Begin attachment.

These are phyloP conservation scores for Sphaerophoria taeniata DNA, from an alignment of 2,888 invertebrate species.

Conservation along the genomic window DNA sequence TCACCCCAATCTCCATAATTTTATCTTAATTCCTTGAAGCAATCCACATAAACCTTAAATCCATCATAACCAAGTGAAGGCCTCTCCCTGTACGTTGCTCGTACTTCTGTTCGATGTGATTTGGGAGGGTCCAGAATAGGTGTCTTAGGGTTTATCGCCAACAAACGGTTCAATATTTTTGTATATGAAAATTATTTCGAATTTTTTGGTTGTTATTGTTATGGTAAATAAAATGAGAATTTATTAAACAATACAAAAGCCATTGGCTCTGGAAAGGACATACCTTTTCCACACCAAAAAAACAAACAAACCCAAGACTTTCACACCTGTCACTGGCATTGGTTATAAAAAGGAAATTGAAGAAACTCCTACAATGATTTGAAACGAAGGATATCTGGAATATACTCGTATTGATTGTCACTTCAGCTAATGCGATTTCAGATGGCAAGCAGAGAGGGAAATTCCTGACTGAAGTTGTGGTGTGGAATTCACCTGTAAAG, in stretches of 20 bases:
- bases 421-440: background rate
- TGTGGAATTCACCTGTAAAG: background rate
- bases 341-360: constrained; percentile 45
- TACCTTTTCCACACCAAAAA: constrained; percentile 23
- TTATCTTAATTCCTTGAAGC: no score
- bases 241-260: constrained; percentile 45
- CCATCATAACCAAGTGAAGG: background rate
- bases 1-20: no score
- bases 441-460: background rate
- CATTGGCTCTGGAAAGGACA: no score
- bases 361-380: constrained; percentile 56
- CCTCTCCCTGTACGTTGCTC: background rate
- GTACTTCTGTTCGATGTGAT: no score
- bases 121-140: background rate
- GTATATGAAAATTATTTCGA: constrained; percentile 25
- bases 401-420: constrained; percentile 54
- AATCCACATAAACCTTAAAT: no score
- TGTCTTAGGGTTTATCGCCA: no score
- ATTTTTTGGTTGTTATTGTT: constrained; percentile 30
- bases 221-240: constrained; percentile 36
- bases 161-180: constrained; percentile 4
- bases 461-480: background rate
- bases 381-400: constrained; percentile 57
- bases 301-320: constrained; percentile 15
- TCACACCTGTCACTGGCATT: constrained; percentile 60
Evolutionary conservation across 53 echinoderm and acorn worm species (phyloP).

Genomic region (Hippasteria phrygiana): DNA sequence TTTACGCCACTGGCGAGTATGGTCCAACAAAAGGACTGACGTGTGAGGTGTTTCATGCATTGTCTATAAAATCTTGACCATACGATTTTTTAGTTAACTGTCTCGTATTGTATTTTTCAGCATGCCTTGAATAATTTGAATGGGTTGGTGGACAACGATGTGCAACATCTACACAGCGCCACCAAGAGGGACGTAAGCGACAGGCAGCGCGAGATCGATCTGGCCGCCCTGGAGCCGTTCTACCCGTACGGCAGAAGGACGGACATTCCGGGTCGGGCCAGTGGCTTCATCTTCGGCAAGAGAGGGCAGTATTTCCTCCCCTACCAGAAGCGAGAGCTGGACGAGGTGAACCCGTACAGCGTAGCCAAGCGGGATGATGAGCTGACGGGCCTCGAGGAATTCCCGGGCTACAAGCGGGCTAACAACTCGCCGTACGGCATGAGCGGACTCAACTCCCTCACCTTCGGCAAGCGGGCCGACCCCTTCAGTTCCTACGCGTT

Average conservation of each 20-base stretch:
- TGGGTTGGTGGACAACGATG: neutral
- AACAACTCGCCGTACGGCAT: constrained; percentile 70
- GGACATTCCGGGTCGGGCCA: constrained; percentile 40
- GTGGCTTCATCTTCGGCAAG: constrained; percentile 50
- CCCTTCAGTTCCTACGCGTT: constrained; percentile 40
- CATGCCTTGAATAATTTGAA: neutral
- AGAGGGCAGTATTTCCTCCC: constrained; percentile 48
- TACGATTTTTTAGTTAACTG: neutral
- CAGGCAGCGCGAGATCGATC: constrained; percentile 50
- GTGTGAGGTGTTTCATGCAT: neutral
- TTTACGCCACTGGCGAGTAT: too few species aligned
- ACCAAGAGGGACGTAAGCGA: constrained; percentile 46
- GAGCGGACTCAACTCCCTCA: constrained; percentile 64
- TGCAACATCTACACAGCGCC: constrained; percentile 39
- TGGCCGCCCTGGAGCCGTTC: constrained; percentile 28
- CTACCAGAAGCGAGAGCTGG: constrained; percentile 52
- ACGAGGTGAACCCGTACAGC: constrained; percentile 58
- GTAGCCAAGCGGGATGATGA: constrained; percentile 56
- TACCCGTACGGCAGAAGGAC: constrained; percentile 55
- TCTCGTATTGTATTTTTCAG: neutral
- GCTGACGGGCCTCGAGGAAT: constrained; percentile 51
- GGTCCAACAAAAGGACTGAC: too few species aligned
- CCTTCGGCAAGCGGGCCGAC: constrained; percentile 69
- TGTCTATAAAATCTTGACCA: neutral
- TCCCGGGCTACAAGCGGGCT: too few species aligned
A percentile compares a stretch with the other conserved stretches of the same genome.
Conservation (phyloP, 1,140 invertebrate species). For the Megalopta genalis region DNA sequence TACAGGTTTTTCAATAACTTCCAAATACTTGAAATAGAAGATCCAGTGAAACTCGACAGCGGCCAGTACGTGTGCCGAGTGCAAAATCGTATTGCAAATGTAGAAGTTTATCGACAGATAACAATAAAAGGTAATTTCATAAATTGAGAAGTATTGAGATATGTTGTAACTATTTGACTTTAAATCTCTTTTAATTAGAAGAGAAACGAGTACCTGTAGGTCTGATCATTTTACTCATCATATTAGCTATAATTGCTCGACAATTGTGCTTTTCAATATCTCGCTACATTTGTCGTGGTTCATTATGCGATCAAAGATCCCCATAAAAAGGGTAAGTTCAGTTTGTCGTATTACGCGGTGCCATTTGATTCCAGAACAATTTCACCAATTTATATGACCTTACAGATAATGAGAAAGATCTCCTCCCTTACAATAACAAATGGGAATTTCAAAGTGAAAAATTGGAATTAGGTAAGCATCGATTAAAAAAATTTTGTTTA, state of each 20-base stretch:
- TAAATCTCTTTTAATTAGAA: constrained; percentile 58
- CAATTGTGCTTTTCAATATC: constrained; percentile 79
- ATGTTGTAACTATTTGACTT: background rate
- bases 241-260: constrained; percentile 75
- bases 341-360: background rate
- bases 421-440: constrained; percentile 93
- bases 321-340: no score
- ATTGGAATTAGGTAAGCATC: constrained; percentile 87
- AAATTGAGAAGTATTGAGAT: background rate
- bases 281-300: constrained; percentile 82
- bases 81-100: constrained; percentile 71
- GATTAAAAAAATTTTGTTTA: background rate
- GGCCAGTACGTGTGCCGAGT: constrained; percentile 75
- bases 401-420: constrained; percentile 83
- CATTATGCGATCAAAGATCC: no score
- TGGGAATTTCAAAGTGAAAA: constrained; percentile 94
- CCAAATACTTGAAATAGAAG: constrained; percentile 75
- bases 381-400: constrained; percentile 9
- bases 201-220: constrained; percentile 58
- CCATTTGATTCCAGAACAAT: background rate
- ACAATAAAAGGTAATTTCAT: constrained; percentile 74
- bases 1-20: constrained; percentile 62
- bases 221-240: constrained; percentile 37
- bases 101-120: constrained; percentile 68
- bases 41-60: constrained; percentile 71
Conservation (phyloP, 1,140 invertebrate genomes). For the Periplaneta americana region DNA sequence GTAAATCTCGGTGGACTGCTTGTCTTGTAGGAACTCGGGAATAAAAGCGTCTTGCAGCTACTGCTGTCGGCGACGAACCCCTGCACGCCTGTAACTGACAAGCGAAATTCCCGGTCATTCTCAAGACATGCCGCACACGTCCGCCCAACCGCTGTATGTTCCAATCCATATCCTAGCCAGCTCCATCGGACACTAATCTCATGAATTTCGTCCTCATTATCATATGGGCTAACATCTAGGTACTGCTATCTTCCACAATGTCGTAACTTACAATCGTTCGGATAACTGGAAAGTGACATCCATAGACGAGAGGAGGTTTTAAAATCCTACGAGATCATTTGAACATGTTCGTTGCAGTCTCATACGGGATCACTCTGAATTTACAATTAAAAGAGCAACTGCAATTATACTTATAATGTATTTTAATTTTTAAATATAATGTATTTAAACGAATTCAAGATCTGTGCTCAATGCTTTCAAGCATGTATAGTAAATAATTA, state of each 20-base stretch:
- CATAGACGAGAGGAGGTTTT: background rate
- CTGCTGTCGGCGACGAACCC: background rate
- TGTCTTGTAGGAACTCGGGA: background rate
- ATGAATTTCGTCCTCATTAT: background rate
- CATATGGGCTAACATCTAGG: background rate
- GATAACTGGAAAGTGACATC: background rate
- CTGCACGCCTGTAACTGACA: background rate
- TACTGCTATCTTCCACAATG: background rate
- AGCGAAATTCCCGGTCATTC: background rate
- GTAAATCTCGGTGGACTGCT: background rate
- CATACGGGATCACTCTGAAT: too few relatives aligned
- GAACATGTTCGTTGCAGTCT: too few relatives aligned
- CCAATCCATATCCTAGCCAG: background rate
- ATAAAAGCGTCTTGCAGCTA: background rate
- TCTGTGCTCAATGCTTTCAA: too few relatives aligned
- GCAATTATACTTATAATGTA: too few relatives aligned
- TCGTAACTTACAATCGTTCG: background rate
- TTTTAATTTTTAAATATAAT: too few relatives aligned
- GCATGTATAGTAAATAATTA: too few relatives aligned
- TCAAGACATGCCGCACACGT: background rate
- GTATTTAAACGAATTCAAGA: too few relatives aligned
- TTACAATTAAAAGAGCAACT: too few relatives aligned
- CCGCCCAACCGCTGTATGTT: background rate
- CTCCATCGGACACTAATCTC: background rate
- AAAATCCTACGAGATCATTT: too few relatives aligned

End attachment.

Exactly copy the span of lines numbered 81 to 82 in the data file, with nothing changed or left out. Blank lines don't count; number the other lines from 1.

- bases 101-120: constrained; percentile 68
- bases 41-60: constrained; percentile 71